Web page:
$$ \left[ \sum^\infty_{j= - \infty} f_j\, L^j \right]_+ \equiv \sum^\infty_{j=0} f_j\,L^j \tag{12} $$

In words, $ [\phantom{00}]_+ $ means “ignore negative powers of $ L $”.

We have defined the solution of the prediction problem as $ \mathbb{\hat E} [X_{t+j} \vert X_t,\, X_{t-1}, \ldots] = \gamma_j\, (L) X_t $.

Assuming that the roots of $ c(z) = 0 $ all lie outside the unit circle, the Wiener-Kolmogorov formula for $ \gamma_j (L) $ holds:

$$ \gamma_j\, (L) = \left[ {c (L) \over L^j} \right]_+ c\,(L)^{-1} \tag{13} $$

We have defined the solution of the filtering problem as $ \mathbb{\hat E}[Y_t \mid X_t, X_{t-1}, \ldots] = b (L)X_t $.

The Wiener-Kolomogorov formula for $ b(L) $ is

$$ b(L) = \left({g_{YX} (L) \over c(L^{-1})}\right)_+ c(L)^{-1} $$

or

$$ b(L) = \left[ {d(L)d(L^{-1}) \over c(L^{-1})} \right]_+ c(L)^{-1} \tag{14} $$

Formulas (13) and (14) are discussed in detail in [Whi83] and [Sar87].

The interested reader can there find several examples of the use of these formulas in economics Some classic examples using these formulas are due to [Mut60].

As an example of the usefulness of formula (14), we let $ X_t $ be a stochastic process with Wold moving average representation

$$ X_t = c(L) \eta_t $$

where $ \mathbb{E}\eta^2_t = 1, \hbox { and } c_0 \eta_t = X_t - \mathbb{\hat E} [X_t \vert X_{t-1}, \ldots], c (L) = \sum^m_{j=0} c_j L $.

Suppose that at time $ t $, we wish to predict a geometric sum of future $ X $’s, namely

$$ y_t \equiv \sum^\infty_{j=0} \delta^j X_{t+j} = {1 \over 1 - \delta L^{-1}} X_t $$

given knowledge of $ X_t, X_{t-1}, \ldots $.

We shall use (14) to obtain the answer.

Using the standard formulas (6), we have that

$$ \begin{aligned} g_{yx}(z) &= (1-\delta z^{-1})c(z) c (z^{-1}) \\ g_x (z) &= c(z) c (z^{-1}) \end{aligned} $$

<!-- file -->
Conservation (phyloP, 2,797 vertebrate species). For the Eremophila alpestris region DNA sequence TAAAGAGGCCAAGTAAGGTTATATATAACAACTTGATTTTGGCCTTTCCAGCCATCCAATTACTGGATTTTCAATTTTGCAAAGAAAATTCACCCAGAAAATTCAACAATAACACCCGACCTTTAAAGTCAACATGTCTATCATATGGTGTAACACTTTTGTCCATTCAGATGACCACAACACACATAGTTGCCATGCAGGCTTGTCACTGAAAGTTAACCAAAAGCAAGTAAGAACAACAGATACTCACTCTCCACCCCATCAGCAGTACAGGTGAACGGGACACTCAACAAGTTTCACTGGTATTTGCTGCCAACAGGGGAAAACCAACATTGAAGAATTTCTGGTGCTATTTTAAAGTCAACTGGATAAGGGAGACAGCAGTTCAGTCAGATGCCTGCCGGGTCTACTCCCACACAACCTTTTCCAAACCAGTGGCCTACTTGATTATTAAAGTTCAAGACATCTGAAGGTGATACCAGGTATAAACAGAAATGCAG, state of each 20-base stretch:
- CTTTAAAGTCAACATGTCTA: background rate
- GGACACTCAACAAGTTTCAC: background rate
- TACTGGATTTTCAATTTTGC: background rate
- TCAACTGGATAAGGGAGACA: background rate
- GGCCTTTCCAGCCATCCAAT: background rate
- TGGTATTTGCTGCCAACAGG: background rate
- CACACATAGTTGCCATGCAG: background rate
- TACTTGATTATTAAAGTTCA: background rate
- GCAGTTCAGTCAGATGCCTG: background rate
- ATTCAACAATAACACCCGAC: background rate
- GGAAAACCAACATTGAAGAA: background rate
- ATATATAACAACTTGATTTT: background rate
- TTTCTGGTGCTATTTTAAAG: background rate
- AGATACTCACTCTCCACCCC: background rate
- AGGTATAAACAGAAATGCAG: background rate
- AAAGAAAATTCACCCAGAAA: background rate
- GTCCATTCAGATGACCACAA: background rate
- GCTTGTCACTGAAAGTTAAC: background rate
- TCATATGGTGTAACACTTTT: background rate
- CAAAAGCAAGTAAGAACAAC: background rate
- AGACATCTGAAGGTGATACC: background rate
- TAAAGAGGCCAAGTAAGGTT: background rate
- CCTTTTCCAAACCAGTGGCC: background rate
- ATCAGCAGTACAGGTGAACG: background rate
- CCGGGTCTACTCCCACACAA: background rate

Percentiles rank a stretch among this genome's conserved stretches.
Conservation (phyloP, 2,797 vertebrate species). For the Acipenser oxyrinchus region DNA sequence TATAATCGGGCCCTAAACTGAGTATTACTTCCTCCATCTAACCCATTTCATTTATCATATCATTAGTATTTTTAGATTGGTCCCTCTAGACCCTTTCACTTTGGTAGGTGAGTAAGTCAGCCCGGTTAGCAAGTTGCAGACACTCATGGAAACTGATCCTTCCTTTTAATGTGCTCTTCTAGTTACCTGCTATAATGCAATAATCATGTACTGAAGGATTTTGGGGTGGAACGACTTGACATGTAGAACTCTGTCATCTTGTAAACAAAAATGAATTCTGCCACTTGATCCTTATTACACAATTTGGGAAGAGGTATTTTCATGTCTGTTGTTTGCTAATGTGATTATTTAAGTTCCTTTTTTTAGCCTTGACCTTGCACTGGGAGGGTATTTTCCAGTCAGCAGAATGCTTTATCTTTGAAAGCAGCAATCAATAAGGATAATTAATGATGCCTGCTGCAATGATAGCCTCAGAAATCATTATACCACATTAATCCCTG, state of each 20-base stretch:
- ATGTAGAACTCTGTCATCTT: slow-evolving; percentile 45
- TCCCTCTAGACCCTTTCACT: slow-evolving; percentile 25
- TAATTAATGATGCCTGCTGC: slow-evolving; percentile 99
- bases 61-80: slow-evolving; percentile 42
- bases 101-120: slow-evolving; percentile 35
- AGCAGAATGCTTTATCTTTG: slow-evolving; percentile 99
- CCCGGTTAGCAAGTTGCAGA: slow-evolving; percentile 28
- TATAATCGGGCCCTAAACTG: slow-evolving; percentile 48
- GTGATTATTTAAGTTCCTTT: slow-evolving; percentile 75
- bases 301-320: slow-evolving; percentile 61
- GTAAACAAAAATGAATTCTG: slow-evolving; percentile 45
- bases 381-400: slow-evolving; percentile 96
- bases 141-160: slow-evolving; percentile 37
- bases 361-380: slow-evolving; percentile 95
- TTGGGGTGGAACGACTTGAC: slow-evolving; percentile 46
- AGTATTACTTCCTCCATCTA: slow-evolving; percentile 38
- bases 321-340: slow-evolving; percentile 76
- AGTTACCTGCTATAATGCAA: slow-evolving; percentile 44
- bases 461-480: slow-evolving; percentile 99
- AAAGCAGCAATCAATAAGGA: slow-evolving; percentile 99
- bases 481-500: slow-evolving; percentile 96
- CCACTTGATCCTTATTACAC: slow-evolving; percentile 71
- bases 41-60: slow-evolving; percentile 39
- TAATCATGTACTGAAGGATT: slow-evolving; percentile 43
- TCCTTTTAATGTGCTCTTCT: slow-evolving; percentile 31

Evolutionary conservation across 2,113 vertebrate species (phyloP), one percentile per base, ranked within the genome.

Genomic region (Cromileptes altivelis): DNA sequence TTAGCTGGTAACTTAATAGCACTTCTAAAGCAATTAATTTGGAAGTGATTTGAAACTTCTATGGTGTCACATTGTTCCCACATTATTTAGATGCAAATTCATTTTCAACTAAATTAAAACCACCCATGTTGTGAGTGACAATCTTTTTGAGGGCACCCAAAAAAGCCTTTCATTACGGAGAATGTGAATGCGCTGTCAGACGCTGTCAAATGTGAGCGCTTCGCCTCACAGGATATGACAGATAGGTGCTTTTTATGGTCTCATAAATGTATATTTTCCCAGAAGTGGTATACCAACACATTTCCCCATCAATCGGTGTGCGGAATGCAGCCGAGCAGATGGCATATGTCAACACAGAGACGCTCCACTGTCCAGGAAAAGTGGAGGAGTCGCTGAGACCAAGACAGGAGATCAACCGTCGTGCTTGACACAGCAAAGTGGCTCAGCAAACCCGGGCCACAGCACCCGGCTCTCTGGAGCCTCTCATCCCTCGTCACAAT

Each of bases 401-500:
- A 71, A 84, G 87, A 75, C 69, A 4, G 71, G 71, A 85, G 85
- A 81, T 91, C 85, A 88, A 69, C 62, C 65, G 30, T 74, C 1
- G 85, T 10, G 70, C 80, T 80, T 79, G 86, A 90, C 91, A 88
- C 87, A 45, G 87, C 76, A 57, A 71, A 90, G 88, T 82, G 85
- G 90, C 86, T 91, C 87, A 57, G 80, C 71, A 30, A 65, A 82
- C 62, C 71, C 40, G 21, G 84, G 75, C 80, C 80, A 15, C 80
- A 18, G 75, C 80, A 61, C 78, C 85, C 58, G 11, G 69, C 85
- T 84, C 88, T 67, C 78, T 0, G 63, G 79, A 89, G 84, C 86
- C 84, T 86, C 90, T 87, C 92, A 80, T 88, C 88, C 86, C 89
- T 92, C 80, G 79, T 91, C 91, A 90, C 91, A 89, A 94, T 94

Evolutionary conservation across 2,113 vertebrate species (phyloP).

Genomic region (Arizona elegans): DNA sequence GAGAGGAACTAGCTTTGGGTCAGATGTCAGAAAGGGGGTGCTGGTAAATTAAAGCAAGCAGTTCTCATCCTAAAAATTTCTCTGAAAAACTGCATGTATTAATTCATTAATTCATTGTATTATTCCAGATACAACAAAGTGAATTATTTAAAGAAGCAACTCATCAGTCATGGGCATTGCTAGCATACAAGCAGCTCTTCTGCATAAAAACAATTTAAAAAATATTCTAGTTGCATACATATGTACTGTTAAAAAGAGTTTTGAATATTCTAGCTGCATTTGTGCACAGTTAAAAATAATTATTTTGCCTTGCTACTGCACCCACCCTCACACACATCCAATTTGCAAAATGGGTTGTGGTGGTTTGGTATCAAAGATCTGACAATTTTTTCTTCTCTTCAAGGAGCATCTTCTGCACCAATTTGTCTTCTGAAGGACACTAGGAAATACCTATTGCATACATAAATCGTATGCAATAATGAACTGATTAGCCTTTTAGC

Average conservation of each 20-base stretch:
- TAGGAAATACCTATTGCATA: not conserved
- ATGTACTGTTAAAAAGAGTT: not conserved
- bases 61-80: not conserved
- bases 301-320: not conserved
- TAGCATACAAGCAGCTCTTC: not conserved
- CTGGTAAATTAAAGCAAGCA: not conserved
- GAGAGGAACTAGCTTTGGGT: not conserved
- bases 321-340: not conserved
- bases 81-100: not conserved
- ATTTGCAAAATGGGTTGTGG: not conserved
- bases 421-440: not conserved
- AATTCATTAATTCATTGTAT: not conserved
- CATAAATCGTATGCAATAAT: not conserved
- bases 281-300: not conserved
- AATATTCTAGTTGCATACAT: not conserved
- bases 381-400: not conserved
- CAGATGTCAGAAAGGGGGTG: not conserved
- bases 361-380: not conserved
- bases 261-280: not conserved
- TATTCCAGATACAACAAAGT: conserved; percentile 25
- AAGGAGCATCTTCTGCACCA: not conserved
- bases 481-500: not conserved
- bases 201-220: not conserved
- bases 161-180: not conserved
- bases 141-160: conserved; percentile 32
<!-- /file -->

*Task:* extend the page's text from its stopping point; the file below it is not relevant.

Then (14) becomes

$$ b(L)=\left[{c(L)\over 1-\delta L^{-1}}\right]_+ c(L)^{-1} \tag{15} $$

In order to evaluate the term in the annihilation operator, we use the following result from [HS80].

Proposition Let

  • $ g(z) = \sum^\infty_{j=0} g_j \, z^j $ where $ \sum^\infty_{j=0} \vert g_j \vert^2 < + \infty $
  • $ h\,(z^{-1}) = $ $ (1- \delta_1 z^{-1}) \ldots (1-\delta_n z^{-1}) $, where $ \vert \delta_j \vert < 1 $, for $ j = 1, \ldots, n $

Then

$$ \left[{g(z)\over h(z^{-1})}\right]_+ = {g(z)\over h(z^{-1})} - \sum^n_{j=1} \ {\delta_j g (\delta_j) \over \prod^n_{k=1 \atop k \not = j} (\delta_j - \delta_k)} \ \left({1 \over z- \delta_j}\right) \tag{16} $$

and, alternatively,

$$ \left[ {g(z)\over h(z^{-1})} \right]_+ =\sum^n_{j=1} B_j \left( {zg(z)-\delta_j g (\delta_j) \over z- \delta_j} \right) \tag{17} $$

where $ B_j = 1 / \prod^n_{k=1\atop k+j} (1 - \delta_k / \delta_j) $.

Applying formula (17) of the proposition to evaluating (15) with $ g(z) = c(z) $ and $ h(z^{-1}) = 1 - \delta z^{-1} $ gives

$$ b(L)=\left[{Lc(L)-\delta c(\delta)\over L-\delta}\right] c(L)^{-1} $$

or

$$ b(L) = \left[ {1-\delta c (\delta) L^{-1} c (L)^{-1}\over 1-\delta L^{-1}} \right] $$

Thus, we have

$$ \mathbb{\hat E} \left[ \sum^\infty_{j=0} \delta^j X_{t+j}\vert X_t,\, x_{t-1}, \ldots \right] = \left[ {1-\delta c (\delta) L^{-1} c(L)^{-1} \over 1 - \delta L^{-1}} \right] \, X_t \tag{18} $$

This formula is useful in solving stochastic versions of problem 1 of lecture Classical Control with Linear Algebra in which the randomness emerges because $ \{a_t\} $ is a stochastic process.

The problem is to maximize

$$ \mathbb{E}_0 \lim_{N \rightarrow \infty}\ \sum^N_{t-0} \beta^t \left[ a_t\, y_t - {1 \over 2}\ hy^2_t-{1 \over 2}\ [d(L)y_t]^2 \right] \tag{19} $$